Carbon dating of the skull found on the banks of a river in northern New South Wales showed it belonged to a Caucasian male and was likely from the 1600s, long before Cook first reached Australia in 1770.
Local police had ordered the test after the intact skull was found about 200 miles north of Sydney. No other skeletal remains were found with the skull.
However, some experts said the finding of the skull does not necessarily mean that another white man beat Captain Cook to Australia's east coast.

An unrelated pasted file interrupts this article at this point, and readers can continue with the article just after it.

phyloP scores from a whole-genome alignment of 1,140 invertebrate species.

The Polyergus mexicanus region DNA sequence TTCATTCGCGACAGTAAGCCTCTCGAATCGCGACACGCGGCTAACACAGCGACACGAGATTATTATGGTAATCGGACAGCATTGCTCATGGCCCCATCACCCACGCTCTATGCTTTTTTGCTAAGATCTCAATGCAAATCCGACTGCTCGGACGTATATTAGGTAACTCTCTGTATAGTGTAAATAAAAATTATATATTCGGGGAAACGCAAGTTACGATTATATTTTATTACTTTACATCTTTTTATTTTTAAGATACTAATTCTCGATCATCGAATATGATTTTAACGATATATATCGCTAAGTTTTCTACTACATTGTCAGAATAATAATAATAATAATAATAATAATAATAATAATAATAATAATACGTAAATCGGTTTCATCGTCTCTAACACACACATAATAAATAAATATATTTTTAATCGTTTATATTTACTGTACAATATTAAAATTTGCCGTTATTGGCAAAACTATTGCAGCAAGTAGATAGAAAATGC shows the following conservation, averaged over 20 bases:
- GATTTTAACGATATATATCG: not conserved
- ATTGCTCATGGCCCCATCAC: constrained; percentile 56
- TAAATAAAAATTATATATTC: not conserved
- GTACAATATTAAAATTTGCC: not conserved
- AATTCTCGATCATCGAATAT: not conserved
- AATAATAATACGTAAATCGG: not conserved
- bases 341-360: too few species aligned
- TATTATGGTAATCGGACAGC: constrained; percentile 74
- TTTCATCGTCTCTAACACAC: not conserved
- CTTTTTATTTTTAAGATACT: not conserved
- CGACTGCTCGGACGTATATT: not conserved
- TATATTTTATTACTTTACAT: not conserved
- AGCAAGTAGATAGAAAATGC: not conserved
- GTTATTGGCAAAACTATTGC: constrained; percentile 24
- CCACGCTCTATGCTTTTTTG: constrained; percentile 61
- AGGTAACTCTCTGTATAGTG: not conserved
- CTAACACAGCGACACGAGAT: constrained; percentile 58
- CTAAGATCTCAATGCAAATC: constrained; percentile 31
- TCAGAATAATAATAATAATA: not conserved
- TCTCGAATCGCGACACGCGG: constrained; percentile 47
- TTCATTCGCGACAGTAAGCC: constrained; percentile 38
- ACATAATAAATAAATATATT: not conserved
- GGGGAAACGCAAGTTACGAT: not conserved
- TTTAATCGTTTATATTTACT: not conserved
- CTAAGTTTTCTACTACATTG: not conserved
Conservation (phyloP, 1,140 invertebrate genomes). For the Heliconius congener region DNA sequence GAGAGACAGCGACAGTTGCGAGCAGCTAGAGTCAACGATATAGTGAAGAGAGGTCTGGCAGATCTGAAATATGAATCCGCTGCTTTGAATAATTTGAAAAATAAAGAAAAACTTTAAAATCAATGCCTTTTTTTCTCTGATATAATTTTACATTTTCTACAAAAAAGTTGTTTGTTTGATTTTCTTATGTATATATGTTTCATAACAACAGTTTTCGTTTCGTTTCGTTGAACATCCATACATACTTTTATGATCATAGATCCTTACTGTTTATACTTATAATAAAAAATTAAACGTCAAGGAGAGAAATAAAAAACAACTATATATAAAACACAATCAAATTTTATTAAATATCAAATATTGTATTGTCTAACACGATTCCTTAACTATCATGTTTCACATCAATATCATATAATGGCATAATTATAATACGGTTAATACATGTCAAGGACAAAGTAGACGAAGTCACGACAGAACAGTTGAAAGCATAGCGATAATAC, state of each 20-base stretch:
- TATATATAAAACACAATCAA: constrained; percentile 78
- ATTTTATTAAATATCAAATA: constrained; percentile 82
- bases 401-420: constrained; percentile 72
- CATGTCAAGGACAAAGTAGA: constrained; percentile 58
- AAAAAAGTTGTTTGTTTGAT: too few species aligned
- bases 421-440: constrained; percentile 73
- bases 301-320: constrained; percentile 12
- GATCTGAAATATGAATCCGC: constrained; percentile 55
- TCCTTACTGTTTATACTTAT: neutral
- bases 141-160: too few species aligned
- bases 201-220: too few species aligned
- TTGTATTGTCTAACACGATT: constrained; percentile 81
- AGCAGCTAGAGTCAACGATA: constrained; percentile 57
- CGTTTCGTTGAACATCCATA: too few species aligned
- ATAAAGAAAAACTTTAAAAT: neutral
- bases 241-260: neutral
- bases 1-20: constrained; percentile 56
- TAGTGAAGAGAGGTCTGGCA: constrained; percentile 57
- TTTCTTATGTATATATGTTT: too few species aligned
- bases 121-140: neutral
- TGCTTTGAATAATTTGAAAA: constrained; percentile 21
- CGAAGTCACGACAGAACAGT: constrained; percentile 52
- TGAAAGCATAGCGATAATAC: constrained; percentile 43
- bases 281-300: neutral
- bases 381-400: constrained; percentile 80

"Before we rewrite the history of European settlement we have to consider a number of issues, particularly the circumstances of the discovery," archaeologist Adam Ford told Sydney's Daily Telegraph.
The skull might have been imported into Australia at a later date as part of a private collection, he said.
"The fact the skull is in good condition and found alone could easily point to it coming from a private collection, and skulls were very popular with collectors in the 19th century."
While Dutch explorers arrived in the north and west of Australia in the early 1600s, Cook is believed to be the first white person to have reached the east coast, arriving in April 1770 and claiming the coast for Britain.